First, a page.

Friday, November 2, 2012

OGPSS - The quiet steps of a Geothermal movement

The election is now less than a week away, with two entirely different paths possible for our future as we move past the election into next year. The two approaches to energy are particularly different, but it is pointless to do any further comparison, since the airwaves have (on the rare occasion that these differences are explored) discussed these from all points on the spectrum. But nevertheless it gives an occasion to step aside from Iran, for a week, and to draw your attention to something you may have missed in all this debate, and yet is starting to happen on University campuses that are scrambling to meet that ever rising fuel bill.

In the current debate both sides seem to anticipate that the energy future is rosy. As an illustration, I was struck by a comment just this last week:
"Peak oilers have become almost extinct, destroyed by the arrival of new technologies with the U.S. leading the oil supply change," said David Hufton of oil brokerage PVM.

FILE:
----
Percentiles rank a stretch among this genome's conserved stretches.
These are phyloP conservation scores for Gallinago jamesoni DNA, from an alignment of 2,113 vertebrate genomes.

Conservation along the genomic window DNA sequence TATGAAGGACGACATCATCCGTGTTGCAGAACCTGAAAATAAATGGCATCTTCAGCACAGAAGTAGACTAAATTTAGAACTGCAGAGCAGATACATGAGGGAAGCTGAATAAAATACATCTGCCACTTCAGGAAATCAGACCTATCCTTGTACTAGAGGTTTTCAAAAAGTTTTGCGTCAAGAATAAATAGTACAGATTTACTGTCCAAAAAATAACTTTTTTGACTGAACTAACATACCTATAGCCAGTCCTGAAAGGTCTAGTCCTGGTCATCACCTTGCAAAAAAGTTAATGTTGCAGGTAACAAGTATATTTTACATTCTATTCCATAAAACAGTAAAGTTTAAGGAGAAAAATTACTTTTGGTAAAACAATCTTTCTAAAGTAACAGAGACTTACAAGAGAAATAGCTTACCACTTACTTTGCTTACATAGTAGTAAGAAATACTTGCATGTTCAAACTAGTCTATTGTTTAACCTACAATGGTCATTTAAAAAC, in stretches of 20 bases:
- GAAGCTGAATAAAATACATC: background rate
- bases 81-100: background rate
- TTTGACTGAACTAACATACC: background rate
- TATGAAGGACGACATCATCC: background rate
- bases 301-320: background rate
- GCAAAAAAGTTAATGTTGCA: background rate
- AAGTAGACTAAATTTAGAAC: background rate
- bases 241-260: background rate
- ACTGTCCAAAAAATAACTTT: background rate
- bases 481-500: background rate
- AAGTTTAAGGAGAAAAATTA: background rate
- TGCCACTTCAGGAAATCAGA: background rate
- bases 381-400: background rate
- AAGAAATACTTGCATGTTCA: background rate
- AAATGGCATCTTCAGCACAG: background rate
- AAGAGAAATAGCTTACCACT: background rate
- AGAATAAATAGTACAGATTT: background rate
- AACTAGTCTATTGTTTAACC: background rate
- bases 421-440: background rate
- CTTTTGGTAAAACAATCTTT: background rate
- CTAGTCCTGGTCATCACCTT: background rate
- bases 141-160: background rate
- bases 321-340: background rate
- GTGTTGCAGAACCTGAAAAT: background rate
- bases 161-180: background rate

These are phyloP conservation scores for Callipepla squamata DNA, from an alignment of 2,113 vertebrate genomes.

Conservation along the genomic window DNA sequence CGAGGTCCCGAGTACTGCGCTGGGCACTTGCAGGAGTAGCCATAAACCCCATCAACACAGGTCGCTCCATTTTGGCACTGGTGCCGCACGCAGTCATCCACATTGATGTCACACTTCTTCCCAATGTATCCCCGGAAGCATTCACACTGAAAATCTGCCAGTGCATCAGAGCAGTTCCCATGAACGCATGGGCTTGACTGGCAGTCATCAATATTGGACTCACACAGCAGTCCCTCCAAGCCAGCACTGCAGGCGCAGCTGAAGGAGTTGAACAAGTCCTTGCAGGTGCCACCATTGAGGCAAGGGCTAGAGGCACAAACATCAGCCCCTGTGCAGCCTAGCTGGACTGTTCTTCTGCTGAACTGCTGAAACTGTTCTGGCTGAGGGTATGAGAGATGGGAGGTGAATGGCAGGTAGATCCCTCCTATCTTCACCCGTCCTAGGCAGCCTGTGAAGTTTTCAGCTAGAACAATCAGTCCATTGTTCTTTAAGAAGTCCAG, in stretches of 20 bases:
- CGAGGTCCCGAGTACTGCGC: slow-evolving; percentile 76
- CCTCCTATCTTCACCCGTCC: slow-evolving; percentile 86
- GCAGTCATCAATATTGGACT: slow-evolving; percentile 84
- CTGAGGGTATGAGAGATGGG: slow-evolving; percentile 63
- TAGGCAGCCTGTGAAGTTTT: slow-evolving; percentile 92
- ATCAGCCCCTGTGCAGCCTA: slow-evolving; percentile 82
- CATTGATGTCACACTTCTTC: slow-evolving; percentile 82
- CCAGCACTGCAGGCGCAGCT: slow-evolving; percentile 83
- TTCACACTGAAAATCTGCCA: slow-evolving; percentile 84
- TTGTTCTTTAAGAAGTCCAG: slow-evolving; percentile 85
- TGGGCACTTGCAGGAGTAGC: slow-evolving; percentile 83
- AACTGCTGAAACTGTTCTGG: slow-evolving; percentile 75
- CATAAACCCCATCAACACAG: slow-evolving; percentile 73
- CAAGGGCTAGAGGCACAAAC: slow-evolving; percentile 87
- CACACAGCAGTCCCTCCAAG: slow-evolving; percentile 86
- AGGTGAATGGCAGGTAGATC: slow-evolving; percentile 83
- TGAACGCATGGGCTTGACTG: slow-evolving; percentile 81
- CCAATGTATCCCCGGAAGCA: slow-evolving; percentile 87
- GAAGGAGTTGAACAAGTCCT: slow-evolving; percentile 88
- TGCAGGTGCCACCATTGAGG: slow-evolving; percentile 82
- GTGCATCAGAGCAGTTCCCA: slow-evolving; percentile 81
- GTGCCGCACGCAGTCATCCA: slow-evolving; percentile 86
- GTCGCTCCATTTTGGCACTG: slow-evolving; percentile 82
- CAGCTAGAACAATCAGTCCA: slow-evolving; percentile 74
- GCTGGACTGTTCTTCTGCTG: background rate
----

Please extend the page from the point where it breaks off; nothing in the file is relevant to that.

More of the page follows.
And yet, in the same week I received another newsletter from Go Haynesville Shale predicting (from Seeking Alpha) that 2013 will see the decline in Hanesville production.

Figure 1. Production from the Haynesville Shale in Louisiana (Go Haynesville Shale )

Now there are a variety of reasons for the decline, a significant one being that the number of wells being drilled has fallen dramatically, as the article recognizes. But that is itself, in part, a recognition of the current economics of the business. I had a discussion, just this past week, with the daughter of an investor who had “lost his shirt” over a natural gas well investment. The difference between the hype and the reality is disturbing, and does not bode well for a stable future. Which poses the question as to what the reality of that future might be?

I live in Missouri, and a number of years ago colleagues of mine evaluated the potential benefits of renewable energy and were left severely unimpressed with the potential for wind and solar in this state. At the time I was not sure what the answer for our state was.

The campus where I worked until I retired, (Missouri University of Science and Technology – the new UMR) had been quite revolutionary some decades ago in starting to burn wood with coal, both as a way of controlling emissions and costs. Now those benefits were disappearing and the campus faced the prospect of finding about $25 million for a new boiler, at a time when state funds are not likely to be available, and which philanthropist wants to fund a boiler? So the campus had to be creative. And it was!